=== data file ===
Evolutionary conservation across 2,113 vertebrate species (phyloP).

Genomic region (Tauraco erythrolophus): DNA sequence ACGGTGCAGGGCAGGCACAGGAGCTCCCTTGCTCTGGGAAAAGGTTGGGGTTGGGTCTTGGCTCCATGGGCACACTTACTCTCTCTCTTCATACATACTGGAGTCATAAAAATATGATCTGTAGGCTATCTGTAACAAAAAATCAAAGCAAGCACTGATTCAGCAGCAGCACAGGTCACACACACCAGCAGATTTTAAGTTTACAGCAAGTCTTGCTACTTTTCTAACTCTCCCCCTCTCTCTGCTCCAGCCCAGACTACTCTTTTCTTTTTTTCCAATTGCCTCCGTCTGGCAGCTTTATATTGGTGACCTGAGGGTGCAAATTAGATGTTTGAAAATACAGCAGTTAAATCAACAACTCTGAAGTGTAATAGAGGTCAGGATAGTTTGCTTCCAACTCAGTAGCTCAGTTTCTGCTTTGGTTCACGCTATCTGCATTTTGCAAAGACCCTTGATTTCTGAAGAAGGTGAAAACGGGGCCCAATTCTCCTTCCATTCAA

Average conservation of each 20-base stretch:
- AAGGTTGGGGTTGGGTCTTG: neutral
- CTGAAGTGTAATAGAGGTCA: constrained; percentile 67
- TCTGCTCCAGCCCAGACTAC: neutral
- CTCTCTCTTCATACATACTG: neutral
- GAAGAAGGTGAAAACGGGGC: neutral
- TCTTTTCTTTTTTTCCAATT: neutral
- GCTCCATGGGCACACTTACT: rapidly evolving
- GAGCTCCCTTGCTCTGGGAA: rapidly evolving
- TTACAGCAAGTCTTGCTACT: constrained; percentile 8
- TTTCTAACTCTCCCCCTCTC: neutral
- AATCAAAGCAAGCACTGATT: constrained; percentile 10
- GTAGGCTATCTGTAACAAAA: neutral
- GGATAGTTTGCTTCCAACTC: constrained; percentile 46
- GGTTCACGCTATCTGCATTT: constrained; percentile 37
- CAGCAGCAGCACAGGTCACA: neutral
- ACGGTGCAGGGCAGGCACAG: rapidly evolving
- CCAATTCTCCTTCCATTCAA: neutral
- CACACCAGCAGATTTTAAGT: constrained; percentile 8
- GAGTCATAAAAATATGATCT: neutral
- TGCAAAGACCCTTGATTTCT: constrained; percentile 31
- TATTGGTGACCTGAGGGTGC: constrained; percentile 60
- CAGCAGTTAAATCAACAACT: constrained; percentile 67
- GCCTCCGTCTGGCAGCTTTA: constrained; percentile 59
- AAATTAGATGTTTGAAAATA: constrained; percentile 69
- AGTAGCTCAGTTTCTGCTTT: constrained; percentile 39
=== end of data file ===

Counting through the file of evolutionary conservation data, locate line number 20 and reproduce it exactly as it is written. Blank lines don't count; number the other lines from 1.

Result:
- CCAATTCTCCTTCCATTCAA: neutral